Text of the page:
Now, let's go back a bit.  I don't believe that results are necessarily equal to performance. Not in a sport like hockey. So let's look at those other numbers. Have the Devils played better against the better teams? It's not so clear. As with the bad way of doing this, the Devils have been out-attempted and out-shot by their opponents, better or not better of them.  The Devils have been better in terms of attempts against the worse teams than the better teams.  That may be the result of the Devils playing better, though being down in games should yield more attempts for the losing team - the Devils in this case - since they are down.   Shots favor the games against better teams slightly, though; and the Devils have out-scored those better teams.  Both of these stat lines gives further notion that the 2015-16 Devils may not be all that and a bag of chips, but it's not readily apparent that the Devils have performed better against worse or better teams.

I will admit that the numbers I've used so far from Natural Stat Trick come from all situations play in a game.  Corsi, Fenwick, and shots can be influenced by the amount of special teams in a game. So let's look at the two records with 5-on-5 stats only.  5-on-5 play is the most common in hockey, after all.  If a team is playing better than another, then this is where we should see it.  This filter may give us a better idea of whether the Devils have played better against teams who had worse records than the Devils when they played or against teams who had better records than the Devils when they played.


GP W L SO L OT L CF CA CF% FF FA FF% SF SA SF% GF GA GF%
Devils vs. Worse Teams 17 5 10 1 1 586 644 47.6% 446 487 47.8% 310 362 46.1% 22 34 39.3%
Devils vs. Better Teams 25 15 7 3 0 849 992 46.1% 663 734 47.5% 503 537 48.4% 36 32 52.9%

OK, it's as clear as mud .  The attempts have remained in favor of the games against worse teams, but when we get away from Corsi, the percentages rise for the games against better teams.  I'd like to think that there's some kind of score effect in play seeing that the Devils remain positive in goal differential in the games against better teams than the games against worse teams.  Do I know how to account for that? No.  Not yet, at least.  Again, between both groups, the Devils are still being out-shot and out-attempted in general.  That does not bode well for the currently-good 15-7-3 record against teams who were better than New Jersey when they played nor the 5-10-2 record against teams who were behind New Jersey in the standings when they played.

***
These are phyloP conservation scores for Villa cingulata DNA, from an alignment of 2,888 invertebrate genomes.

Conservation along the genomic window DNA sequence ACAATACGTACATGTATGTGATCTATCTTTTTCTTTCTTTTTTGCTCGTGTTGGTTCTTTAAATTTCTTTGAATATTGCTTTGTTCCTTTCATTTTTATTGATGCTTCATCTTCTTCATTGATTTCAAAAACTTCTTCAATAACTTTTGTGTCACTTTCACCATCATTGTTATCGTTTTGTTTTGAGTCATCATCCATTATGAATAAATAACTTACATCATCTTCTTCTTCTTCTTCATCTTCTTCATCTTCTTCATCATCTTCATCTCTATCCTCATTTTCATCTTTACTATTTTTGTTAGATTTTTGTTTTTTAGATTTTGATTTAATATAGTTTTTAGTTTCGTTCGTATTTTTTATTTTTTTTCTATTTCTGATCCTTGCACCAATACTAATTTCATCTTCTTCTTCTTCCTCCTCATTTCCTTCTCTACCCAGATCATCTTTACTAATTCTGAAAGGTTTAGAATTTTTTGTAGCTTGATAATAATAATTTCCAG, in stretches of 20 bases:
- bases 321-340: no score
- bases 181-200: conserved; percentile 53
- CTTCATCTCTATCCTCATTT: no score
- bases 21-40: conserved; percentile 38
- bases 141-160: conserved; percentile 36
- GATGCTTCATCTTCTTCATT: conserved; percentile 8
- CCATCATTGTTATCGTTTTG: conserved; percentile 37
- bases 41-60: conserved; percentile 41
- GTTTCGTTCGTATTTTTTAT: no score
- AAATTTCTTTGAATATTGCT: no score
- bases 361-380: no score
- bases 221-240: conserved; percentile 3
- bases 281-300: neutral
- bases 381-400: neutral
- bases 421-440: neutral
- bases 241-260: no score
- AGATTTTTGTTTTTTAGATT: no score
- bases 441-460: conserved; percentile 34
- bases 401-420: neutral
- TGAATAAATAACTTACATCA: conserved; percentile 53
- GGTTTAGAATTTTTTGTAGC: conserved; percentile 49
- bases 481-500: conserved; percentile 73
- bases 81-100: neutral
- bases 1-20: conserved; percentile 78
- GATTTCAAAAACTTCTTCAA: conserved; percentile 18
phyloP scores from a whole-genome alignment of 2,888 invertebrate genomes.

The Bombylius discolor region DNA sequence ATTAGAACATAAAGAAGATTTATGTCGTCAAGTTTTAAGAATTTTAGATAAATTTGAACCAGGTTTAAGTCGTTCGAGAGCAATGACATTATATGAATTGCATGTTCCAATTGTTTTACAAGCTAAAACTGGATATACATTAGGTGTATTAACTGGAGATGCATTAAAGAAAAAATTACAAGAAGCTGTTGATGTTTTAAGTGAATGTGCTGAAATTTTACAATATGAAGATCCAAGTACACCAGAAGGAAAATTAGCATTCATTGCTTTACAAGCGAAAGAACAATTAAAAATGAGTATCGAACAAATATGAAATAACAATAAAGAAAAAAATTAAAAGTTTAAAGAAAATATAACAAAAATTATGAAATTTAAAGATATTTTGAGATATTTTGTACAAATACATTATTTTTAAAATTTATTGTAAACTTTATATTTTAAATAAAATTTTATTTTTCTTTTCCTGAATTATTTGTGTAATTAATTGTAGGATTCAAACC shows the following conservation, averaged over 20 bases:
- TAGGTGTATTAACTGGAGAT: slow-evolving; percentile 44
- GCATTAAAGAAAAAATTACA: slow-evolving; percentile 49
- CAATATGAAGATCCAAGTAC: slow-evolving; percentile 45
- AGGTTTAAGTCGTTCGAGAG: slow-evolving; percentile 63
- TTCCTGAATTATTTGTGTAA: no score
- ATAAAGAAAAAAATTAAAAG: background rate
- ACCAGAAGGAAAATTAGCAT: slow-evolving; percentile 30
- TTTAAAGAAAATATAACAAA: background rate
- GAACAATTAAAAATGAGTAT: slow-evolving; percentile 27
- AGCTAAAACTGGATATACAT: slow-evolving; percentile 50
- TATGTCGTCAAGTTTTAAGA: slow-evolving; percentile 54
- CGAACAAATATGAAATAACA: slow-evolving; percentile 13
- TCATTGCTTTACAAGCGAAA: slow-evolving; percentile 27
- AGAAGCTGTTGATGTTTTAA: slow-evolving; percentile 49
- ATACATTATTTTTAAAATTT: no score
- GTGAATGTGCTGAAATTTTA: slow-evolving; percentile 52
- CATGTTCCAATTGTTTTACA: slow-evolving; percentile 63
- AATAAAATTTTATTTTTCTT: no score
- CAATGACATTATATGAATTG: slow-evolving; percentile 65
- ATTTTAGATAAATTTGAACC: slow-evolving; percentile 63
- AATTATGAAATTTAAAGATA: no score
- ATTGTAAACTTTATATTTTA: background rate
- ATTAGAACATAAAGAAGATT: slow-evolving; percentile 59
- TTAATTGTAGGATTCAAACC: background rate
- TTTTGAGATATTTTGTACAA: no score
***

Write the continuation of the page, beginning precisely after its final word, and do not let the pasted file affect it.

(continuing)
Your Turn

My answer of the original question is yes, there's something to it.  In a results-oriented business like hockey, the Devils have the better results against teams who were ahead of New Jersey when they played. They have worse results against teams behind them in the standings.  However, I'd be careful on using the phrase "play better" because it isn't that clear.  From a pure goal scoring standpoint, yes, the Devils have been better against the better teams. When you start going deeper and looking at attempts, it isn't so clear.  With both groups, the Devils are still being out-done by their opponents in general.  So even if you see these numbers conclude, "To me, they're better," better isn't all that good.  Because of that, we could be saying that the Devils may be better against the better teams but they still have losing records as the season goes on.

I hope this was somewhat instructional like the post last week about goalie stats. And I especially hope you know that the better way to do this really is the more accurate way than the bad way.  Now I want to know what you think about this post. Were you surprised (like me) to learn that the Devils have a better record against teams with better records when they faced off?  How would you define a game to have been one where the Devils played better in beyond whether or not they won?  Please leave your answers and other thoughts about this post in the comments. Thank you for reading.